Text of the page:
*On the evening news, I watched a segment about summer school. The benefit of classes year round, said the report, is that kids learn more in a shorter amount of time and thus leave the school system earlier. Summer school, it was said, keeps them out of trouble.
The down side, said a therapist interviewed, is that the amount of homework kids are assigned is stressing them out.
Nonsense, countered a well-to-do stay-at-home mom. “These kids,” she declared in her sound bite, “need something to do. Summer is for learning.”
I couldn’t agree more.
One summer of my childhood, I finally learned how to pop a wheelie on my silver stingray bicycle. I’d been working on it for weeks with little progress, and then one day it just happened.
During another magical summer, at Oklahoma City’s Washington Park, I learned how to swim.
Gazing up into the heavens on amazingly still, humid nights, I learned how to pick out the Big and Little Dipper and the one that holds a bow and arrow. I stayed out in our front yard with the neighborhood kids way past my school day bedtime. Summer is when I learned the divine order of sleeping late.
School all year. Some people take the J out of joy.
To be sure, a formal education is a gift. Indeed, many kids want to attend school all summer. They LIKE school. Nothing wrong with that.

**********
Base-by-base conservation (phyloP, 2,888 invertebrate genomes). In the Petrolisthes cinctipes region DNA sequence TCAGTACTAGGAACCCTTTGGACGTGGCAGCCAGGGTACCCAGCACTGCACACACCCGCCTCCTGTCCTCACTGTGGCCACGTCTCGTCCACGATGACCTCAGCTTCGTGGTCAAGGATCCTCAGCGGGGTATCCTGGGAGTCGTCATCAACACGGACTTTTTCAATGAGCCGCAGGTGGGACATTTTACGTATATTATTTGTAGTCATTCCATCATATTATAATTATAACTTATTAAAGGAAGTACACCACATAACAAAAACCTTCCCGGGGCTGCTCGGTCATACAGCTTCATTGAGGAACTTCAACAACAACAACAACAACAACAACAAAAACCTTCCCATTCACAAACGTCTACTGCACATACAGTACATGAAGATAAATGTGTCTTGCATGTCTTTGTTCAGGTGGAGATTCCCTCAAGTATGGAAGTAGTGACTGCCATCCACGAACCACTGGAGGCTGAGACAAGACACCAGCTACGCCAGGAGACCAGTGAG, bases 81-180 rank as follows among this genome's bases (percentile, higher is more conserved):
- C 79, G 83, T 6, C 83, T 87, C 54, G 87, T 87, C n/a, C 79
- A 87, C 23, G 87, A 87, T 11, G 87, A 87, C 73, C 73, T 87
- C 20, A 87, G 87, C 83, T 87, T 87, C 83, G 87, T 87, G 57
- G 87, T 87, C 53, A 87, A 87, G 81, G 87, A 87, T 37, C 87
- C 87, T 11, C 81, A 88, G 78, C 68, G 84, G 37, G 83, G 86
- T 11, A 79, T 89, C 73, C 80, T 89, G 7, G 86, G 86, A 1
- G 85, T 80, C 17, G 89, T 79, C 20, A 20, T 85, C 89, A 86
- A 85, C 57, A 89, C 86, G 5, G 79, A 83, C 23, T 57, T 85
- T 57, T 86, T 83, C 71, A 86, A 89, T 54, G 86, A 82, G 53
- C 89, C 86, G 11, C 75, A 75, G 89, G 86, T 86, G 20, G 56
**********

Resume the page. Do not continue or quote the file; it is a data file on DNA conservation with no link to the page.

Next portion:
But when I was a youngster, summer school was for kids to make up a flunking grade. Even then, the class lasted only half a day, and it wasn’t all summer.
It’s not like my summers without school didn’t include responsibility. Don Minnis and I took it upon ourselves to see that the snow cones at the candy shop down on Fourth Street were brain-freeze cold and that the lady didn’t skimp on the sweet Number 2 dye strawberry syrup that left our brown lips red.
It fell to us two spindly kids to make certain that all the little corner stores within our general neighborhood had penny candy in stock.
We gave a serious workout to whatever toy Wham-O had out on a given summer. Our rigorous studies revealed that Slip ‘n Slide was grossly misrepresented in its exciting TV commercials. Water Wiggle was only a little better.
When we weren’t making sure the Tastee Freez ice cream truck maintained its daily schedule, we tested the giant, stately oak trees along our beat for reliability in supplying sufficient shade against the unrelenting noonday sun.
These things had to be done; fearlessly, we took on the task. Self motivation–another invaluable lesson learned during the leisure of summer.
To take away a child’s summer is akin to the invention called the music video which, like a thief in the night, robs its viewer of the privilege of attaching their own images to a melody. The memories created during summer have to last a lifetime. They shouldn’t be remembrances of textbooks, but of sun-drenched wonder and unabashed fun.
And, discovery. One enchanting night in July, I kissed a girl for the first time. After that, nothing in my life would sound, look, taste or feel the same ever again, especially balmy summer nights.
Steven Ivory, journalist and author of the essay collection Fool In Love (Simon & Schuster), has covered popular culture for magazines, newspapers, radio and TV for more than 30 years. Respond to him via STEVRIVORY@AOL.COM.